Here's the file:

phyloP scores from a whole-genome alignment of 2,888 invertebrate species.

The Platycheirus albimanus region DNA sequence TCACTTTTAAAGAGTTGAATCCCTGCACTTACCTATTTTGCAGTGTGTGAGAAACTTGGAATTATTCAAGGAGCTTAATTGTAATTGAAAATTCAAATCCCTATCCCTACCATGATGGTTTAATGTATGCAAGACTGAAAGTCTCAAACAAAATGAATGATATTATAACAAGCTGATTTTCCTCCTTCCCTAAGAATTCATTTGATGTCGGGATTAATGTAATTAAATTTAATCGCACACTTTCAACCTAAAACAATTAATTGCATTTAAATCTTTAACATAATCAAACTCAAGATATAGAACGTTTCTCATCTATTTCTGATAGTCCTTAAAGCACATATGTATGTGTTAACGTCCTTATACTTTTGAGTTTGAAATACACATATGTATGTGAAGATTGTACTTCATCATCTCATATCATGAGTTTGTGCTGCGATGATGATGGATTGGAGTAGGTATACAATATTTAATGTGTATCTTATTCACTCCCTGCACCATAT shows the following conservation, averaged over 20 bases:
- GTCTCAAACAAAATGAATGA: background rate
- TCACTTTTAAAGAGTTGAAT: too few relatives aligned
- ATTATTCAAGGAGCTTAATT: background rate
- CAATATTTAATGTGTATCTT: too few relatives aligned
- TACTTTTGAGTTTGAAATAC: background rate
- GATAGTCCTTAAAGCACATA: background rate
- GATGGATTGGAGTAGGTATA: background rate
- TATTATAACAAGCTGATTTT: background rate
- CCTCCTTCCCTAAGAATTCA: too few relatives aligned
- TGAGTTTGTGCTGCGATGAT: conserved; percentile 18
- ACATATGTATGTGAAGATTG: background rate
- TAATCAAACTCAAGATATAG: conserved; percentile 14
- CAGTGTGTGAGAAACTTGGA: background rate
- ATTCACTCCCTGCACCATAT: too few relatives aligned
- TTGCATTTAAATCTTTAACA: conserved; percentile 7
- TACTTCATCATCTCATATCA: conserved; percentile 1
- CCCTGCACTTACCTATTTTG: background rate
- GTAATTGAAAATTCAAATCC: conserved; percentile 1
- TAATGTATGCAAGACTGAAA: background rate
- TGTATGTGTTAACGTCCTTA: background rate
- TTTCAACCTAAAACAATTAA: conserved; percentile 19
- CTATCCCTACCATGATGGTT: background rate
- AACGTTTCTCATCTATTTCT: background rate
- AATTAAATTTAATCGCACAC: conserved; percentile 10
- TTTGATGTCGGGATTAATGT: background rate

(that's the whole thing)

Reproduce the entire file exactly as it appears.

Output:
phyloP scores from a whole-genome alignment of 2,888 invertebrate species.

The Platycheirus albimanus region DNA sequence TCACTTTTAAAGAGTTGAATCCCTGCACTTACCTATTTTGCAGTGTGTGAGAAACTTGGAATTATTCAAGGAGCTTAATTGTAATTGAAAATTCAAATCCCTATCCCTACCATGATGGTTTAATGTATGCAAGACTGAAAGTCTCAAACAAAATGAATGATATTATAACAAGCTGATTTTCCTCCTTCCCTAAGAATTCATTTGATGTCGGGATTAATGTAATTAAATTTAATCGCACACTTTCAACCTAAAACAATTAATTGCATTTAAATCTTTAACATAATCAAACTCAAGATATAGAACGTTTCTCATCTATTTCTGATAGTCCTTAAAGCACATATGTATGTGTTAACGTCCTTATACTTTTGAGTTTGAAATACACATATGTATGTGAAGATTGTACTTCATCATCTCATATCATGAGTTTGTGCTGCGATGATGATGGATTGGAGTAGGTATACAATATTTAATGTGTATCTTATTCACTCCCTGCACCATAT shows the following conservation, averaged over 20 bases:
- GTCTCAAACAAAATGAATGA: background rate
- TCACTTTTAAAGAGTTGAAT: too few relatives aligned
- ATTATTCAAGGAGCTTAATT: background rate
- CAATATTTAATGTGTATCTT: too few relatives aligned
- TACTTTTGAGTTTGAAATAC: background rate
- GATAGTCCTTAAAGCACATA: background rate
- GATGGATTGGAGTAGGTATA: background rate
- TATTATAACAAGCTGATTTT: background rate
- CCTCCTTCCCTAAGAATTCA: too few relatives aligned
- TGAGTTTGTGCTGCGATGAT: conserved; percentile 18
- ACATATGTATGTGAAGATTG: background rate
- TAATCAAACTCAAGATATAG: conserved; percentile 14
- CAGTGTGTGAGAAACTTGGA: background rate
- ATTCACTCCCTGCACCATAT: too few relatives aligned
- TTGCATTTAAATCTTTAACA: conserved; percentile 7
- TACTTCATCATCTCATATCA: conserved; percentile 1
- CCCTGCACTTACCTATTTTG: background rate
- GTAATTGAAAATTCAAATCC: conserved; percentile 1
- TAATGTATGCAAGACTGAAA: background rate
- TGTATGTGTTAACGTCCTTA: background rate
- TTTCAACCTAAAACAATTAA: conserved; percentile 19
- CTATCCCTACCATGATGGTT: background rate
- AACGTTTCTCATCTATTTCT: background rate
- AATTAAATTTAATCGCACAC: conserved; percentile 10
- TTTGATGTCGGGATTAATGT: background rate